eye clinic
A woman in Glasgow, Scotland, suffered chemical injuries after she was given erectile dysfunction cream for dry eye. This is a representational image showing a woman getting a checkup at the eye department of the Lens Hospital in the northern French city of Lens, Sept. 20, 2013. Getty Images/Philippe Huguen

A woman from Glasgow, Scotland, suffered chemical injuries after she was mistakenly given erectile dysfunction cream for a dry eye condition, a recent case report in the medical journal the BMJ revealed. The unnamed patient was treated at the emergency department of a hospital in Glasgow after she used Vitaros, a topical cream to treat erectile dysfunction, instead of VitA-POS to treat her problem.

She suffered an ocular chemical injury — which included eye pain, blurred vision, redness and a swollen eyelid, according to the BBC. She was supposed to use VitA-POS, an eye ointment used to treat dry eyes and corneal erosions. The mix-up happened between her general practitioner and pharmacist, BBC reported.

The mix-up caused the woman to seek treatment for a “mild ocular chemical injury,” the report said. She was later treated with “topical antibiotics, steroids and lubricants with good response” after she suffered blurred vision and lid swelling as a result of using the wrong cream.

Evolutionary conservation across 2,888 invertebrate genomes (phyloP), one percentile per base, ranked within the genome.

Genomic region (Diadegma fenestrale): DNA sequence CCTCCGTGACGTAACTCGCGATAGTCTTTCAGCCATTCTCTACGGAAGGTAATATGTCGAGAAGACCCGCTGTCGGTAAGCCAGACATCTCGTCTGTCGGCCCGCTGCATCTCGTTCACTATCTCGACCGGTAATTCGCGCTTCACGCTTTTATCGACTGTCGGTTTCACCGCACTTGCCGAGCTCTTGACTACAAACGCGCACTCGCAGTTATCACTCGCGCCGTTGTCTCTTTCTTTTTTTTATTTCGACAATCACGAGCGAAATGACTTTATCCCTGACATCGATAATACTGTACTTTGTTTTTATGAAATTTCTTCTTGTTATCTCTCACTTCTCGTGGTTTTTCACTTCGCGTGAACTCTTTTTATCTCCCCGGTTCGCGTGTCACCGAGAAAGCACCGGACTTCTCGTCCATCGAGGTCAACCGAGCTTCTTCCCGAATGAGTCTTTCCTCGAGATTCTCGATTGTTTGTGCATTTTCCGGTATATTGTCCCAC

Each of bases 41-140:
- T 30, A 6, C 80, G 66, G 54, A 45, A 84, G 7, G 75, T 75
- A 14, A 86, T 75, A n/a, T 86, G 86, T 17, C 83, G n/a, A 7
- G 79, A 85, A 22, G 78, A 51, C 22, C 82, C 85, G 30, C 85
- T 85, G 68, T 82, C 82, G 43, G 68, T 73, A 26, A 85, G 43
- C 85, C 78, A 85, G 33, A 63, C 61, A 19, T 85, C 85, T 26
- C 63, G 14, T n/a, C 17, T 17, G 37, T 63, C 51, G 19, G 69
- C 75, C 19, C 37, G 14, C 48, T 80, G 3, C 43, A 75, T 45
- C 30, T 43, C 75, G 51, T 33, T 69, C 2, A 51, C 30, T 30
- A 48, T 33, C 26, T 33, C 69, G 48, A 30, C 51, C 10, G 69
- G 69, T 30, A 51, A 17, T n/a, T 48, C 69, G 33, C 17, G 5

The Tennent Institute of Ophthalmology in Glasgow called on doctors to take greater care issuing medication as a result of the error. It is believed that the pharmacist likely misread the doctor's handwriting in the prescription. It is advised that if an electronic prescription is not used, doctors should ensure handwritten ones “are printed in block capital letters (including the hyphen with VitA-POS) to avoid similar scenarios in the future,” according to BBC.

Dr. Magdalena Edington wrote in the BMJ report: "Prescribing errors are common, and medications with similar names/packaging increase risk... However, it is unusual in this case that no individual (including the patient, general practitioner or dispensing pharmacist) questioned erectile dysfunction cream being prescribed to a female patient, with ocular application instructions."

A 2009 study published in the British Journal of Clinical Pharmacology found that prescription errors accounted for “70 [percent] of medication errors that could potentially result in adverse effects.”

"Any step in the prescribing process can generate errors. Slips, lapses, or mistakes are sources of errors, as in unintended omissions in the transcription of drugs. Faults in dose selection, omitted transcription, and poor handwriting are common," the study found. "Inaccuracy in writing and poor legibility of handwriting, the use of abbreviations or incomplete writing of a prescription, for example by omitting the total volume of solvent and duration of a drug infusion, can lead to misinterpretation by healthcare personnel."